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Format: Hardcover
I recently completed this read. I found Mr. Fainaru's depiction of the experiences and lives of the mercenaries to be frank, eye opening, sometimes humorous and in many cases very heartrending.

Steve describes the chronological events in graphic detail and paints a picture of life and death in Iraq. His portrayal of the months leading up to and the last days of Jon Cote's life describe a young man obviously tortured by events from his past and struggling to find peace. His outlet, the Iraq War.

The spotlight on the irrational decisions and careless actions of Jon's employer, that set the stage for the events that stole Jon's life and those of his comrades, as well as, Mr. Fainaru's descriptions of the actions of other unscrupulous private security companies, show how volatile situations are for those serving or simply surviving in Iraq.

I would recommend this book to others seeking to read a well written human interest on the War in Iraq.
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Format: Hardcover
Big Boy Rules is an important book because it provides valuable insight into the American government's mismanagement of the invasion and occupation of Iraq.

However, I give it only 3 stars because it reads as if it was written hastily, and is much shorter than I felt it should have been. I felt it should have been well over 300 pages, but the actual content was only around 230 pages, over 10 of which were devoted to detailed passages about the author's divorce, his brother's legal problems and his father's fight with lung cancer.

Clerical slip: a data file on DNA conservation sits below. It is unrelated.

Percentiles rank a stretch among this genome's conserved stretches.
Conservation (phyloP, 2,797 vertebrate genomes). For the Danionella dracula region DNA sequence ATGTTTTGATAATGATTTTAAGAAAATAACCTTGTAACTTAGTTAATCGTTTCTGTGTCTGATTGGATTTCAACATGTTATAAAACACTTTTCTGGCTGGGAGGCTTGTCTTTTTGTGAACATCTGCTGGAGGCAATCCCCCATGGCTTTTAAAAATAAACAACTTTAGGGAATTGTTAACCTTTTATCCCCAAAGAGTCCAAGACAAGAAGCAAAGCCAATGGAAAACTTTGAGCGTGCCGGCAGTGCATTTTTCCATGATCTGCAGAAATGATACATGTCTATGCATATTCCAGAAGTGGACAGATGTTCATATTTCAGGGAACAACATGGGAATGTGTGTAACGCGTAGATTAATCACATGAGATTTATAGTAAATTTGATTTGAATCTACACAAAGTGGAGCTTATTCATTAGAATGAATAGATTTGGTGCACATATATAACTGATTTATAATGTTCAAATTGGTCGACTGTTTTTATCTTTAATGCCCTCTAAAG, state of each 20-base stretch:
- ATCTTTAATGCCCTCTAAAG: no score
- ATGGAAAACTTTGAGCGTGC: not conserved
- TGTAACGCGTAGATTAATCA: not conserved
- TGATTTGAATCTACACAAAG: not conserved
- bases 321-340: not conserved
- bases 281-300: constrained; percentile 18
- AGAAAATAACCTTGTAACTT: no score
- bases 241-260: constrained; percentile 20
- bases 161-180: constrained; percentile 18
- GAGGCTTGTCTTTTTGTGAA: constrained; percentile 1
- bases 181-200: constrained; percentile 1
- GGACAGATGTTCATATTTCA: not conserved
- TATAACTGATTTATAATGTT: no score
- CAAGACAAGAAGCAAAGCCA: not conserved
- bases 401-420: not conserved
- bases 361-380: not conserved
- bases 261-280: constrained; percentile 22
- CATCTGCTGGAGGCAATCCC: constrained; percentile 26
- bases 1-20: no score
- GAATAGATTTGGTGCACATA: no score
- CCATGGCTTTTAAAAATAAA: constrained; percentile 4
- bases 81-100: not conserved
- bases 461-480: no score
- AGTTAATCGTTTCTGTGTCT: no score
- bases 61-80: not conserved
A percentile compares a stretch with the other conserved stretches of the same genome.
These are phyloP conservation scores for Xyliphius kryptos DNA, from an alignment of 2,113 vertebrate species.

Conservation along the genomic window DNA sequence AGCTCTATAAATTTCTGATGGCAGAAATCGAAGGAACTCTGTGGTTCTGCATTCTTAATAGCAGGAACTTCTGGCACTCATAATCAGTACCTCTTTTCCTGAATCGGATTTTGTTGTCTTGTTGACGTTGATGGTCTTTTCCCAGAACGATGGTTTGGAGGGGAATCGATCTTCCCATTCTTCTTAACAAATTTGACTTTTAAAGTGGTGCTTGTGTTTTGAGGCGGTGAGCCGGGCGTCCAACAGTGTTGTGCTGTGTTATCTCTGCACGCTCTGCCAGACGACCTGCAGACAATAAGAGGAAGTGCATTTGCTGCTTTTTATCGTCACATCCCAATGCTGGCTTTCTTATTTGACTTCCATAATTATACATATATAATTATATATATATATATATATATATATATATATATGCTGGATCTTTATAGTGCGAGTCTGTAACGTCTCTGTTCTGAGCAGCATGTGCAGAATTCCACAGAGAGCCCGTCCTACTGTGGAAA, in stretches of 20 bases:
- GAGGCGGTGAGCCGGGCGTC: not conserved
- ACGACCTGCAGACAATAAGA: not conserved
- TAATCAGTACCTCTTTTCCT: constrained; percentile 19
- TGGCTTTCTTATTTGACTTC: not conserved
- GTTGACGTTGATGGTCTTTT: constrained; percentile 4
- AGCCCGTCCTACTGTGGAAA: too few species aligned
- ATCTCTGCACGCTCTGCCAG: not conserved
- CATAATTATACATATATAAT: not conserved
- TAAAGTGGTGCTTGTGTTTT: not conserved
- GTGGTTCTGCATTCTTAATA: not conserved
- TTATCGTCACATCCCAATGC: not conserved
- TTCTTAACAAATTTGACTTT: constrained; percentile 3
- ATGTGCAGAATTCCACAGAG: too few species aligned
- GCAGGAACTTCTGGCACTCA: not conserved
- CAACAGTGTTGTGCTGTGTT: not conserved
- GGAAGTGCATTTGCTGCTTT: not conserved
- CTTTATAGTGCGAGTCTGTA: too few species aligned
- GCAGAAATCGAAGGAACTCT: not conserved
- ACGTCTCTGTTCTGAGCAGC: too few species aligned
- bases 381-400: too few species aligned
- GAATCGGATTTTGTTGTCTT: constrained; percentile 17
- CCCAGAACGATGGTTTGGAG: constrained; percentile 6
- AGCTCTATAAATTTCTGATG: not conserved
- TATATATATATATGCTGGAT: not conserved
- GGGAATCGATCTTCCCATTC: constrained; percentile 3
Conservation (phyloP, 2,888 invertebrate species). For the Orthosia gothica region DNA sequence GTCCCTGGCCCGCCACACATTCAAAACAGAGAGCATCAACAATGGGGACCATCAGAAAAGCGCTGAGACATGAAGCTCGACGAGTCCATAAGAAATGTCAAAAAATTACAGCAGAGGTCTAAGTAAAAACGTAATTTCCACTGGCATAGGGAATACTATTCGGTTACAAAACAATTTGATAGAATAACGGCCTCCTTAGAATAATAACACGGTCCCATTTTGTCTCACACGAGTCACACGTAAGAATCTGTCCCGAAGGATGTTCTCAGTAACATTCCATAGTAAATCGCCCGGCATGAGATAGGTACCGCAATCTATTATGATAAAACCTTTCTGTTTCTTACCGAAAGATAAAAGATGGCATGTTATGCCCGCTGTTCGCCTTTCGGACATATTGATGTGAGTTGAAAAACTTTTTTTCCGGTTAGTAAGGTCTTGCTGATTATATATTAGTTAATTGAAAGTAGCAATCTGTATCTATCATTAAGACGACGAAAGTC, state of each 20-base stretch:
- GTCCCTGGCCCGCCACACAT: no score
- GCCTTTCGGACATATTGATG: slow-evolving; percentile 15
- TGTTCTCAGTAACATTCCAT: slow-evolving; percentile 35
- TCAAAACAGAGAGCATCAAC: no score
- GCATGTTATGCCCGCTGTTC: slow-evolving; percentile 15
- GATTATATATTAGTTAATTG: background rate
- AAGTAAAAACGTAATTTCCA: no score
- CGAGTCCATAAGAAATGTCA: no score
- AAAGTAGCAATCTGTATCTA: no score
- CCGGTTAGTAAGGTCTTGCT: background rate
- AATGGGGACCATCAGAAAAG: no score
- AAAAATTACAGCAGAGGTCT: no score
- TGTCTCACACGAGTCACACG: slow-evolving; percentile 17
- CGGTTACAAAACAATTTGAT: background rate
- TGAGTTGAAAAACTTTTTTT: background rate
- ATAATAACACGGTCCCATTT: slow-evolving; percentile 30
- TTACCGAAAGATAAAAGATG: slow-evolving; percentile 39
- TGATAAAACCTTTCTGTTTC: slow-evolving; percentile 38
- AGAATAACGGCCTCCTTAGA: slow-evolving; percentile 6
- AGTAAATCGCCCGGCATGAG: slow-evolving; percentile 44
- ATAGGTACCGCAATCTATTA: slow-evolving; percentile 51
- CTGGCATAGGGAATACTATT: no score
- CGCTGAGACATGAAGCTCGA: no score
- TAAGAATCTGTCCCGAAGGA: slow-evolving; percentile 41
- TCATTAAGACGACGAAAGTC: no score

These self-revelatory passages really had no place in a book with this title, and I suspect they were not removed by the editor only because they padded a book that was far shorter than it should have been (for its price and for its subject matter).

Fainaru's coverage of the mercenary issue may have benefitted from interviews with Iraqis. However, Fainaru claims, "I was never able to get near the Iraqis long enough to hold a meaningful conversation." (p. 87)

But Fainaru made 11 trips to Iraq, and spent at least 3 years there. It is difficult to understand how he could spend so long in Iraq, and still claim that he didn't have time to hold a meaningful conversation with an Iraqi.

The book isn't carefully edited. On page 93, the book states that Iraqi drivers were abducted with the Crescent mercs. But on page 99, the book states that the drivers were Pakistanis.

The most disappointing element of the story was when Fainaru claims that a disgruntled Crescent Security employee passed him a compact disc containing "dozens of documents" describing the US Government's investigation of the company "in voluminous detail". Yet Fainaru discusses the contents of the disc in just half a page.
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Format: Hardcover
I am an American. I had no idea all this was going on. This is a great behind the scenes look at the lives of military contractors on the ground in Iraq. The main story is about the security contractors, but we also get a glimpse of those who hire them, the other contractors who deliver supplies and build bridges and are simply there to rebuild Iraq. Its amazing that we get anything done over there. The shocking part was how so few people will sign up for this kind of work that these companies must pay HUGE salaries and take anyone they can get, qualified or not, sane or not. The whole thing sounds like a big cluster f---. I could not put this book down. Read it in about 8 hours.